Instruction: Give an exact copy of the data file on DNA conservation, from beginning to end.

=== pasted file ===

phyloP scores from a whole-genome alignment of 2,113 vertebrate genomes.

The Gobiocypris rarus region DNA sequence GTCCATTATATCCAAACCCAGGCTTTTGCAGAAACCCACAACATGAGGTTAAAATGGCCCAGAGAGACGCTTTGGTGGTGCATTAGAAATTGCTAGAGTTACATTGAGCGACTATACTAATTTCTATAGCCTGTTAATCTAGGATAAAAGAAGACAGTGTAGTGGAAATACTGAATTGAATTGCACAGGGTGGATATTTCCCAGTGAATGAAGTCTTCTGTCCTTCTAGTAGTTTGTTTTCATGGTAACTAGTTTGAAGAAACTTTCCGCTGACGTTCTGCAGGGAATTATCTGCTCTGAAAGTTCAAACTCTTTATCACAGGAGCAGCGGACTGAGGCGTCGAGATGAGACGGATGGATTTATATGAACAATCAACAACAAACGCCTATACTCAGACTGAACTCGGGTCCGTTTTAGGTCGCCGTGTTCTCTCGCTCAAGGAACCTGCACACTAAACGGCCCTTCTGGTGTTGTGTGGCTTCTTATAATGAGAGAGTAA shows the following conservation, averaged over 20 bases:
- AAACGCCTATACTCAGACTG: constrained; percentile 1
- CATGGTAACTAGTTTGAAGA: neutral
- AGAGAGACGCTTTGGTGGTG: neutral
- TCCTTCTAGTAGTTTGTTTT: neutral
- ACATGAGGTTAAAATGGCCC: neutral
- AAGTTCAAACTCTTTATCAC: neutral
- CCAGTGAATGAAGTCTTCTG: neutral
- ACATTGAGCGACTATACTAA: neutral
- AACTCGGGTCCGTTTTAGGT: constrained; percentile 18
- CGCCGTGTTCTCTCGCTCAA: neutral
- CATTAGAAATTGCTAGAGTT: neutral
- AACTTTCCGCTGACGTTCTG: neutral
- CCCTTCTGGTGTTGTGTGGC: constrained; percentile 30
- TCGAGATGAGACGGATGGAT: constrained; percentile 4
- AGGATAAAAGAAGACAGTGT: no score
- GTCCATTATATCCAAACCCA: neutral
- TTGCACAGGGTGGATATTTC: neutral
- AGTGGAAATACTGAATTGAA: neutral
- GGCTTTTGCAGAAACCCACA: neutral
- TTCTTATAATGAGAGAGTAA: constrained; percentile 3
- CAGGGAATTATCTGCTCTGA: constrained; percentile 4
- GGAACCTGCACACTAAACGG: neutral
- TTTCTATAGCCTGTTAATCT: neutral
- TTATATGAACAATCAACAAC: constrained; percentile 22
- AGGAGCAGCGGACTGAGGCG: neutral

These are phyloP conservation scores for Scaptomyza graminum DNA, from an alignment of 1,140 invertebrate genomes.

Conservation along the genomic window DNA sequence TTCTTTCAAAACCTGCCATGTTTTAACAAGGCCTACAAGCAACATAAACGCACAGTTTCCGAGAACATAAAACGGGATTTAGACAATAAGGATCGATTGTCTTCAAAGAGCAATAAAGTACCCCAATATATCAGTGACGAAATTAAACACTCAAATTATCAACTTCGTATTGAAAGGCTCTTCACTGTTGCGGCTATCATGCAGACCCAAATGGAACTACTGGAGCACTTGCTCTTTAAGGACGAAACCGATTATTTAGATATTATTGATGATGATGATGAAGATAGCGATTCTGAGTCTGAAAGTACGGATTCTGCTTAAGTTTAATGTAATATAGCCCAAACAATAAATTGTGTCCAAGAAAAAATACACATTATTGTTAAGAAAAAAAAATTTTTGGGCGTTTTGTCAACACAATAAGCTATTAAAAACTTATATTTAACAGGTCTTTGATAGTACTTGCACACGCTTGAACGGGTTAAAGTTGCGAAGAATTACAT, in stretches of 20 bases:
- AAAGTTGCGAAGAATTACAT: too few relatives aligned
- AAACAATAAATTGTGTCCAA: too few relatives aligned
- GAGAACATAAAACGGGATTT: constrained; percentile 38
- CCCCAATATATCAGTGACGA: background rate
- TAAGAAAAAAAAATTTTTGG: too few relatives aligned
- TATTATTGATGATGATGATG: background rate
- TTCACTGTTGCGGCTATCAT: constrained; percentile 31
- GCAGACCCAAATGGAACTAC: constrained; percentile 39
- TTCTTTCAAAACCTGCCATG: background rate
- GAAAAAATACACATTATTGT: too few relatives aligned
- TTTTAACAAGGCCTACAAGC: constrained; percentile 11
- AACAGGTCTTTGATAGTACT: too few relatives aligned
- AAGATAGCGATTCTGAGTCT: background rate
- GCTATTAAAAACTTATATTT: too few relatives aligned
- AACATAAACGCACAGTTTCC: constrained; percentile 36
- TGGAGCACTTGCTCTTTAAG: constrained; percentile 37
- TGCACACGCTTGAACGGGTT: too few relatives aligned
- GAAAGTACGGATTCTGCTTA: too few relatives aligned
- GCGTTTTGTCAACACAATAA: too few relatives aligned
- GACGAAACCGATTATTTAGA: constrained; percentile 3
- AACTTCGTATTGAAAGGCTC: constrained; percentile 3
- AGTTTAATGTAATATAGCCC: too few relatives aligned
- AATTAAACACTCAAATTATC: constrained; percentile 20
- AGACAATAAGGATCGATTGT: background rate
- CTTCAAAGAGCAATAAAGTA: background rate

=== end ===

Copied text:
phyloP scores from a whole-genome alignment of 2,113 vertebrate genomes.

The Gobiocypris rarus region DNA sequence GTCCATTATATCCAAACCCAGGCTTTTGCAGAAACCCACAACATGAGGTTAAAATGGCCCAGAGAGACGCTTTGGTGGTGCATTAGAAATTGCTAGAGTTACATTGAGCGACTATACTAATTTCTATAGCCTGTTAATCTAGGATAAAAGAAGACAGTGTAGTGGAAATACTGAATTGAATTGCACAGGGTGGATATTTCCCAGTGAATGAAGTCTTCTGTCCTTCTAGTAGTTTGTTTTCATGGTAACTAGTTTGAAGAAACTTTCCGCTGACGTTCTGCAGGGAATTATCTGCTCTGAAAGTTCAAACTCTTTATCACAGGAGCAGCGGACTGAGGCGTCGAGATGAGACGGATGGATTTATATGAACAATCAACAACAAACGCCTATACTCAGACTGAACTCGGGTCCGTTTTAGGTCGCCGTGTTCTCTCGCTCAAGGAACCTGCACACTAAACGGCCCTTCTGGTGTTGTGTGGCTTCTTATAATGAGAGAGTAA shows the following conservation, averaged over 20 bases:
- AAACGCCTATACTCAGACTG: constrained; percentile 1
- CATGGTAACTAGTTTGAAGA: neutral
- AGAGAGACGCTTTGGTGGTG: neutral
- TCCTTCTAGTAGTTTGTTTT: neutral
- ACATGAGGTTAAAATGGCCC: neutral
- AAGTTCAAACTCTTTATCAC: neutral
- CCAGTGAATGAAGTCTTCTG: neutral
- ACATTGAGCGACTATACTAA: neutral
- AACTCGGGTCCGTTTTAGGT: constrained; percentile 18
- CGCCGTGTTCTCTCGCTCAA: neutral
- CATTAGAAATTGCTAGAGTT: neutral
- AACTTTCCGCTGACGTTCTG: neutral
- CCCTTCTGGTGTTGTGTGGC: constrained; percentile 30
- TCGAGATGAGACGGATGGAT: constrained; percentile 4
- AGGATAAAAGAAGACAGTGT: no score
- GTCCATTATATCCAAACCCA: neutral
- TTGCACAGGGTGGATATTTC: neutral
- AGTGGAAATACTGAATTGAA: neutral
- GGCTTTTGCAGAAACCCACA: neutral
- TTCTTATAATGAGAGAGTAA: constrained; percentile 3
- CAGGGAATTATCTGCTCTGA: constrained; percentile 4
- GGAACCTGCACACTAAACGG: neutral
- TTTCTATAGCCTGTTAATCT: neutral
- TTATATGAACAATCAACAAC: constrained; percentile 22
- AGGAGCAGCGGACTGAGGCG: neutral

These are phyloP conservation scores for Scaptomyza graminum DNA, from an alignment of 1,140 invertebrate genomes.

Conservation along the genomic window DNA sequence TTCTTTCAAAACCTGCCATGTTTTAACAAGGCCTACAAGCAACATAAACGCACAGTTTCCGAGAACATAAAACGGGATTTAGACAATAAGGATCGATTGTCTTCAAAGAGCAATAAAGTACCCCAATATATCAGTGACGAAATTAAACACTCAAATTATCAACTTCGTATTGAAAGGCTCTTCACTGTTGCGGCTATCATGCAGACCCAAATGGAACTACTGGAGCACTTGCTCTTTAAGGACGAAACCGATTATTTAGATATTATTGATGATGATGATGAAGATAGCGATTCTGAGTCTGAAAGTACGGATTCTGCTTAAGTTTAATGTAATATAGCCCAAACAATAAATTGTGTCCAAGAAAAAATACACATTATTGTTAAGAAAAAAAAATTTTTGGGCGTTTTGTCAACACAATAAGCTATTAAAAACTTATATTTAACAGGTCTTTGATAGTACTTGCACACGCTTGAACGGGTTAAAGTTGCGAAGAATTACAT, in stretches of 20 bases:
- AAAGTTGCGAAGAATTACAT: too few relatives aligned
- AAACAATAAATTGTGTCCAA: too few relatives aligned
- GAGAACATAAAACGGGATTT: constrained; percentile 38
- CCCCAATATATCAGTGACGA: background rate
- TAAGAAAAAAAAATTTTTGG: too few relatives aligned
- TATTATTGATGATGATGATG: background rate
- TTCACTGTTGCGGCTATCAT: constrained; percentile 31
- GCAGACCCAAATGGAACTAC: constrained; percentile 39
- TTCTTTCAAAACCTGCCATG: background rate
- GAAAAAATACACATTATTGT: too few relatives aligned
- TTTTAACAAGGCCTACAAGC: constrained; percentile 11
- AACAGGTCTTTGATAGTACT: too few relatives aligned
- AAGATAGCGATTCTGAGTCT: background rate
- GCTATTAAAAACTTATATTT: too few relatives aligned
- AACATAAACGCACAGTTTCC: constrained; percentile 36
- TGGAGCACTTGCTCTTTAAG: constrained; percentile 37
- TGCACACGCTTGAACGGGTT: too few relatives aligned
- GAAAGTACGGATTCTGCTTA: too few relatives aligned
- GCGTTTTGTCAACACAATAA: too few relatives aligned
- GACGAAACCGATTATTTAGA: constrained; percentile 3
- AACTTCGTATTGAAAGGCTC: constrained; percentile 3
- AGTTTAATGTAATATAGCCC: too few relatives aligned
- AATTAAACACTCAAATTATC: constrained; percentile 20
- AGACAATAAGGATCGATTGT: background rate
- CTTCAAAGAGCAATAAAGTA: background rate